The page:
FIGS. 7a and b are side and side phantom views of the handle component of the retractor used in both embodiments of the present invention.
FIGS. 8a,b, and c are top, side, and end views respectively of the right-angle blade.
FIGS. 9a,b, and c are top, side, and end views of the T-blade of the present invention.
Referring now to FIG. 1 there is shown generally at 10 one embodiment of the endoscopic retractor of the present invention. Retractor 10 generally includes a hollow elongated cylinder 16 which is open at both upper end 22 and lower 24, thereby defining an internal cavity running the entire length of cylinder 16. Elongated shaft 18, which must move through and rotate within cylinder 16, has handle 32 and lock end 34. As seen on FIGS. 3 and 5a, the outer surface at the upper end 22 of cylinder 16 incorporates threaded area 23 so that cylinder 16 can be releasably attached to handle 32 of elongated shaft 18. In the preferred embodiment, both cylinder 16 and shaft 18 are made of a conventional surgical steel or other suitably rigid and biocompatible material.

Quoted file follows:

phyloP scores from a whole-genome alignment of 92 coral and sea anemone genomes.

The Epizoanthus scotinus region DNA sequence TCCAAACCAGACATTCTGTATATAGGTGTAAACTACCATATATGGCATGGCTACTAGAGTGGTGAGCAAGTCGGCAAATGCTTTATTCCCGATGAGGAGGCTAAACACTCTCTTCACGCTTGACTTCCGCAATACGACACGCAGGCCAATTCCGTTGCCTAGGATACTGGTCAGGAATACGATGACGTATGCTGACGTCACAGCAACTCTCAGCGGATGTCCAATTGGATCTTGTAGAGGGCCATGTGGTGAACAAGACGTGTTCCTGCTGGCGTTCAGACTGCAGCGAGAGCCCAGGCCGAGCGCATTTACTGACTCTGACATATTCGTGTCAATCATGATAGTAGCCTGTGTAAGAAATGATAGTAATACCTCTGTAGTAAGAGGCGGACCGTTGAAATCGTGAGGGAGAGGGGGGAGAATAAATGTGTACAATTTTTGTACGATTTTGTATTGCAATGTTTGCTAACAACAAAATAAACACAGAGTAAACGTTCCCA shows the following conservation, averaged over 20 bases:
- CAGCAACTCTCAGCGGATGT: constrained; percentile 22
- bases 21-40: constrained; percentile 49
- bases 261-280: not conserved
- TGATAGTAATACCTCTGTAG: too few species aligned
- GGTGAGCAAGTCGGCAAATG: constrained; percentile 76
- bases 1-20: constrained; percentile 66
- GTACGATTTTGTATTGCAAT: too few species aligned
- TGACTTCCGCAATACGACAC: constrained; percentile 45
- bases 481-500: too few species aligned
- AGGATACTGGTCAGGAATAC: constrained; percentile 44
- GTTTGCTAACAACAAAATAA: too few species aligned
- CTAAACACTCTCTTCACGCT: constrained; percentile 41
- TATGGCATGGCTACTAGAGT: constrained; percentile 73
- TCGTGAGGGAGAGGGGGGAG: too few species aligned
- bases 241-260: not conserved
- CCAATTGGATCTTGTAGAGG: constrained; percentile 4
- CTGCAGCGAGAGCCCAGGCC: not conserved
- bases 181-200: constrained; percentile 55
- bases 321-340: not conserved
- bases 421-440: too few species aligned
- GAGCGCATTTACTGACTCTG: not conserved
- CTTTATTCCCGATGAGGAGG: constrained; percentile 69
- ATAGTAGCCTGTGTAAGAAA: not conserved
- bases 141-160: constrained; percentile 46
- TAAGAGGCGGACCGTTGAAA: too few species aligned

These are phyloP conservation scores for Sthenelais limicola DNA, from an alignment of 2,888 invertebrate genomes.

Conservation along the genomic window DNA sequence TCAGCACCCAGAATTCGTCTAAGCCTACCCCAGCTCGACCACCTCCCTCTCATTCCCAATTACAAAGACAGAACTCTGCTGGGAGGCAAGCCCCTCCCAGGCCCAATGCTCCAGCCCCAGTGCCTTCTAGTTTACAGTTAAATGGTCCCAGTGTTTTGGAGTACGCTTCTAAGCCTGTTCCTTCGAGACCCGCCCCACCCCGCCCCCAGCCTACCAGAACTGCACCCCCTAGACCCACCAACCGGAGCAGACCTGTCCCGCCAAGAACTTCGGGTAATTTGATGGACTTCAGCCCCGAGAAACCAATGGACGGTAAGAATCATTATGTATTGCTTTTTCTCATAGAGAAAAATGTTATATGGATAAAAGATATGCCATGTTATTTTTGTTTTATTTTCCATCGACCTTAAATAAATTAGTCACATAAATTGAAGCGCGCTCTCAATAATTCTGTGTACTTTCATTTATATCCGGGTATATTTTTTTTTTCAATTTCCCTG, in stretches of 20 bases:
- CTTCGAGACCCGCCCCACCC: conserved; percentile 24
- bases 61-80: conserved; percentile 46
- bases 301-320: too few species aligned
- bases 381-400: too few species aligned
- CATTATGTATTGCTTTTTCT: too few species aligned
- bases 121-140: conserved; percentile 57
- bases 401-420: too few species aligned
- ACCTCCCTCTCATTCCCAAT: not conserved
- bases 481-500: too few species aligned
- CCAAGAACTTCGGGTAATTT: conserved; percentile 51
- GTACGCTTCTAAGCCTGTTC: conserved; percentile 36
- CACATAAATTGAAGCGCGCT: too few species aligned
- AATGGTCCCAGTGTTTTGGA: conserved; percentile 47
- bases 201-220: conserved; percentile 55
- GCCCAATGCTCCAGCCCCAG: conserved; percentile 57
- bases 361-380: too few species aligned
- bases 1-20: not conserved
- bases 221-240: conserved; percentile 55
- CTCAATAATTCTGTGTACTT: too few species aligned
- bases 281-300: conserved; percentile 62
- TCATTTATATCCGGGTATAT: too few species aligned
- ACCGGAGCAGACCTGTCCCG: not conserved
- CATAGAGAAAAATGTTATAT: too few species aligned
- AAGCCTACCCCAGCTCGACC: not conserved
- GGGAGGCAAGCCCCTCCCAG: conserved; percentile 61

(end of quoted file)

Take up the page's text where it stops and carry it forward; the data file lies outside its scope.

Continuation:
Looking now at FIGS. 1, 2, and 5a, at lower end 24 of cylinder 16 are means to pivotally attach blade 40, in this embodiment a right-angle retractor blade as shown on FIG. 8. An approximately u-shaped aperture 17 is formed at lower end 24 of cylinder 16 to accommodate movement of blade 40 from the open or entry position shown on FIG. 1 to the closed position of FIG. 2. Attached across the internal cavity and to the internal walls of cylinder 16 at lower end 24, and substantially aligned with aperture 17, is pivot pin 54. As seen best on FIG. 8, right-angle blade 40 includes a locking plate 48 through which pivot hole 42 extends and which rotatably receives pin 54.